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Natalie Villmer reads over notes written in paw-paw French, which was spoken by her ancestors.Ryan Schuessler
OLD MINES, Mo. — In hand-painted yellow letters on an old shack next to St. Joachim’s Catholic Church just off Route 21 are a few simple words, “Bienvenue a la Vieille Mine” — Welcome to the old mine.
It’s a salutation to the past in a place peppered with historic artifacts, in a dying dialect.
In this place just a stone’s throw from St. Louis, there are still tree markers left by the Cherokee as they passed through on the Trail of Tears. Locals can point out which houses were part of the Underground Railroad. Bearded hunters in bright orange hats and celestial-looking elders alike kneel in a church overlooking a hillside adorned with rusted iron crosses, some mangled and twisted into unrecognizable shapes by time.
Some of the earliest French settlers in North America arrived here centuries ago and never left this corner of eastern Missouri. And the language they spoke is now nearly silent.
She may not be fluent, but Natalie Villmer is one of what could be only dozens of individuals left who speak any paw-paw French, a dialect now found only in the hills of the northeastern Missouri Ozarks.
It won’t be long before the language is nothing more than a memory.
The remaining speakers “would have to be people that are in and around Old Mines,” Villmer said. “(They) would be over 75, 80 (years old).”
An effort to fit in
Villmer was born in a log cabin just down the road from St. Joachim’s and comes from one of the region’s oldest families. In fact, her family has been in this part of the world for as long as anyone can remember.
“Some of them date back to the late 1700s,” she said. “My great-great-great-grandfather had one of the first Old Mines land concessions.”
Growing up, Villmer lived with French-speaking parents and a French-speaking grandfather. But the language didn’t get passed down, largely because of the stigma attached to Francophones in this region. Her father grew up in a time when French-speaking children were starting to go to English-speaking schools without knowledge of that language, and interacting with other non-French speakers.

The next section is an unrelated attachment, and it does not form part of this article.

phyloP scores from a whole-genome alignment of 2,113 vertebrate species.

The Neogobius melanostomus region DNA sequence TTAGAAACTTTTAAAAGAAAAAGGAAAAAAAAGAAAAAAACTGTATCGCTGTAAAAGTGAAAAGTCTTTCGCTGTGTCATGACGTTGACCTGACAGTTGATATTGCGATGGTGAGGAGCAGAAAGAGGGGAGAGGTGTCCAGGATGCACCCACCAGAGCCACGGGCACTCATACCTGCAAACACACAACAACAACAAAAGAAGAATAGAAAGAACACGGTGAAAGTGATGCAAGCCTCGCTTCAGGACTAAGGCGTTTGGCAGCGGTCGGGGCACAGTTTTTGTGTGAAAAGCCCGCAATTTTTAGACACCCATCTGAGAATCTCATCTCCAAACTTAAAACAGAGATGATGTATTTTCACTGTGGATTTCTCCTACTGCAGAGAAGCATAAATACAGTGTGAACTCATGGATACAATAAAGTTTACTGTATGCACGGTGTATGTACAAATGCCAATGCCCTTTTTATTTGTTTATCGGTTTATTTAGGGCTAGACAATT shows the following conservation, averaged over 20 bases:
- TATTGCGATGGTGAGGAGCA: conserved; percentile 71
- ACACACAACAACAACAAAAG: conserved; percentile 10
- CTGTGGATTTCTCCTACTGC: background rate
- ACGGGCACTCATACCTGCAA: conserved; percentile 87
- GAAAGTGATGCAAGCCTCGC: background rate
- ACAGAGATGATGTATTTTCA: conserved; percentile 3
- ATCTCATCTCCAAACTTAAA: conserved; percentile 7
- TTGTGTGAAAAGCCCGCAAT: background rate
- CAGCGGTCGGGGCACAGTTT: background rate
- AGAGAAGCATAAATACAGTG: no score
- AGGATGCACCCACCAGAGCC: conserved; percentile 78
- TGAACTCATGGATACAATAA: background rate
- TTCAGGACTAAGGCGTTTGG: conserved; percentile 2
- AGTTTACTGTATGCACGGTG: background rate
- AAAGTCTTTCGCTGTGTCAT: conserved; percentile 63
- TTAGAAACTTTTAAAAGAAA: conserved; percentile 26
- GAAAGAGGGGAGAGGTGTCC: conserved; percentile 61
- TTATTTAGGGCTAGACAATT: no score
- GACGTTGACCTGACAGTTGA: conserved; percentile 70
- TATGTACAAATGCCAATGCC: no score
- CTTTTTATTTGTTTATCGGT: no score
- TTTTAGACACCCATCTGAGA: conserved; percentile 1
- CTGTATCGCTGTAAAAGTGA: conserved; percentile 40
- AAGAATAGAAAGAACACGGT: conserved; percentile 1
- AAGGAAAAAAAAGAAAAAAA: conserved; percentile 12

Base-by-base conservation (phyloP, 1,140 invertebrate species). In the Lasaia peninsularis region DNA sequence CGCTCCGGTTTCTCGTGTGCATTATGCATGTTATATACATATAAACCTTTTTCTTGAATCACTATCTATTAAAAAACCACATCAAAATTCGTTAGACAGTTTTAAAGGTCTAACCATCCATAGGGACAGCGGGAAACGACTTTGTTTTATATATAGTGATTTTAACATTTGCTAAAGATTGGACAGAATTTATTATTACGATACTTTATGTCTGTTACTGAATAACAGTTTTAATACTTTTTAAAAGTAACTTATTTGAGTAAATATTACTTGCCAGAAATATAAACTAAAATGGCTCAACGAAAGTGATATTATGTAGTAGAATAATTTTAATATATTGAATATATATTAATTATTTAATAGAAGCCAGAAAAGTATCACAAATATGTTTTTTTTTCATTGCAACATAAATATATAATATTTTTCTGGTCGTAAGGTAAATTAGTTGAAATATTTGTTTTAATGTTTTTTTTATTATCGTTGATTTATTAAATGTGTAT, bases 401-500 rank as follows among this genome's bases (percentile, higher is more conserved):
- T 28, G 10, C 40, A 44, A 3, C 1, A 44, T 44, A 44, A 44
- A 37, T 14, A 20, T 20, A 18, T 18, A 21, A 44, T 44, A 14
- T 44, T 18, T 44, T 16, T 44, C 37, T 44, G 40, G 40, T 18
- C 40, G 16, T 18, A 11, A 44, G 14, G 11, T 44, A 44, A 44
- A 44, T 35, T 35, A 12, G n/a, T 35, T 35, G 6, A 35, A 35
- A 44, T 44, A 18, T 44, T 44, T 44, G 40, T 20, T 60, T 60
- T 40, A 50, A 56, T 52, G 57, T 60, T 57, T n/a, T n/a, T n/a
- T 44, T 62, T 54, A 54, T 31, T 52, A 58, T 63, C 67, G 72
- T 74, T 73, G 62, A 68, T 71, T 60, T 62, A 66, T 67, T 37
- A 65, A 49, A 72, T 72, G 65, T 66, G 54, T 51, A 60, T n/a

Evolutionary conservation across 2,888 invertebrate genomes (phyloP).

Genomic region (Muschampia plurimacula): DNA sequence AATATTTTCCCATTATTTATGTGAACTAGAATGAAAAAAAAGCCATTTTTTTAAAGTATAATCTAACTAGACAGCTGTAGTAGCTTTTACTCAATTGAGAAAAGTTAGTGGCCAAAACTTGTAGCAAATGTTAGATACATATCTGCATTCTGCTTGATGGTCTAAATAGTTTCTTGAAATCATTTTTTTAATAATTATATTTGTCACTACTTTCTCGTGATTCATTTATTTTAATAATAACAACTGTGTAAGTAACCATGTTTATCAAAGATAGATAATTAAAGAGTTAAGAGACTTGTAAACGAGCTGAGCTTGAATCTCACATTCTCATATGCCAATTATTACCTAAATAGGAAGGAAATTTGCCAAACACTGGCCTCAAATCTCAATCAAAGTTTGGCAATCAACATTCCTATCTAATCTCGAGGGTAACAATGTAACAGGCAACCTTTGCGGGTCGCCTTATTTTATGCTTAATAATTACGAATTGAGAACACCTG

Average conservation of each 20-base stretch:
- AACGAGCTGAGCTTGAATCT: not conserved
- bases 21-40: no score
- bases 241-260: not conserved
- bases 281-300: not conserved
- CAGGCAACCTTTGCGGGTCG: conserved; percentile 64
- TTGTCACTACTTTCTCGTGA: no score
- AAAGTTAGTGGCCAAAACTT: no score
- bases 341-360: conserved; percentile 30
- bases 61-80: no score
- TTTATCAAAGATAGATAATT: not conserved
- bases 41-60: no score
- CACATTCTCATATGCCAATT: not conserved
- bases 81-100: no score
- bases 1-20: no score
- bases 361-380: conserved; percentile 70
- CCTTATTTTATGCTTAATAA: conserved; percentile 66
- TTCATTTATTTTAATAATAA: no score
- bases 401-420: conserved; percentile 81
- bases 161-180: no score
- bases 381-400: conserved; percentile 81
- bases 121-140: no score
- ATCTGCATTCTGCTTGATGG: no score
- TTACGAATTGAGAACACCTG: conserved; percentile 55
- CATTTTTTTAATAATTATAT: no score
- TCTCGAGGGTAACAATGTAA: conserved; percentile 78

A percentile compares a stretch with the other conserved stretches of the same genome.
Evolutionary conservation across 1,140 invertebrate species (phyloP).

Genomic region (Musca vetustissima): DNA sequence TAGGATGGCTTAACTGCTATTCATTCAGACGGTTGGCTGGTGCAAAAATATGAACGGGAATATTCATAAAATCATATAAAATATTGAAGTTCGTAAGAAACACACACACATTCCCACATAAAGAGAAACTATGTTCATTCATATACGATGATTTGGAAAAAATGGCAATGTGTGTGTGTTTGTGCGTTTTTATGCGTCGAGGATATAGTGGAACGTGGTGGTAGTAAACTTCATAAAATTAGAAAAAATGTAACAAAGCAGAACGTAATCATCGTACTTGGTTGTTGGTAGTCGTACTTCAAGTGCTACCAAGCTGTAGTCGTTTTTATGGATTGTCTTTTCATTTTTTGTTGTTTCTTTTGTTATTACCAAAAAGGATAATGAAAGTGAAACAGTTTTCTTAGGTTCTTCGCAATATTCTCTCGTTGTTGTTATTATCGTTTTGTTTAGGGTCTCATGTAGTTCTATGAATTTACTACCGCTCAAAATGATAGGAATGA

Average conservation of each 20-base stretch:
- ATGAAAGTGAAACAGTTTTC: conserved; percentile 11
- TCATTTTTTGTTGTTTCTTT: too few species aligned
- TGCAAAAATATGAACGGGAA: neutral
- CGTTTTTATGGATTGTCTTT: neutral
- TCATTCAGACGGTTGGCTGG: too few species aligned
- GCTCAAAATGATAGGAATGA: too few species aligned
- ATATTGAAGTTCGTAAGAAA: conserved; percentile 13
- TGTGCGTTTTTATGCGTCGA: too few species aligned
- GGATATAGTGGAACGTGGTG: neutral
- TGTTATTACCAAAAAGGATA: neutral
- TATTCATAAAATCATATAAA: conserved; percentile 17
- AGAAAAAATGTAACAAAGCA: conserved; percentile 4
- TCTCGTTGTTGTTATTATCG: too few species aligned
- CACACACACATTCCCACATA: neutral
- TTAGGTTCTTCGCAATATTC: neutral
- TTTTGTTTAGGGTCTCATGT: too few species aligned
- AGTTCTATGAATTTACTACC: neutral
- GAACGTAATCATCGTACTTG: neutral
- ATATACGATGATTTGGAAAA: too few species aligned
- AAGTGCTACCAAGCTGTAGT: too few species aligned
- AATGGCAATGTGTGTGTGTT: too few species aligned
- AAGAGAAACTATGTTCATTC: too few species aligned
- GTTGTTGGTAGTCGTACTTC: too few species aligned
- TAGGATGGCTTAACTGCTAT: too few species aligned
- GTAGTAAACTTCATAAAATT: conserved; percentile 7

Speaking paw-paw French became associated with being ignorant, uneducated and backward.
“As a little kid, that made an impression on him,” Villmer said. “He wasn’t too keen on us learning French.”
So like many of Natalie’s generation in Old Mines, she never did learn paw-paw French, save for a few phrases and songs. That’s why it’s so hard to find anyone who still knows the language today, and even those who do are hesitant to admit it.
“I think our parents wanted us to fit in,” she said.
The Villmers’ story is typical, said Scott Gossett, who studies francophone literature at the University of Missouri. He said when that small communities like Old Mines became industrialized, there wasn’t really a need for French anymore, and learning English became a matter of survival.
“They just thought it would be easier to teach their children English to give them the best chance for success,” he said. “To survive, really.”
It was only in recent years that views of minority languages like paw-paw French have changed, Gossett said.
“Language was a stigma,” he said. “Only recently in the past half a century or so have we started to see language as an asset as opposed to a detriment.”
A gap in knowledge
But that might not be enough to save the dialect found around Old Mines. One of the problems, Gossett said, is that there hasn’t been a continuous academic study of paw-paw French, as there has with Cajun French in Louisiana. The last academic analysis of Missouri’s dialect that Gossett could find was written in 1939.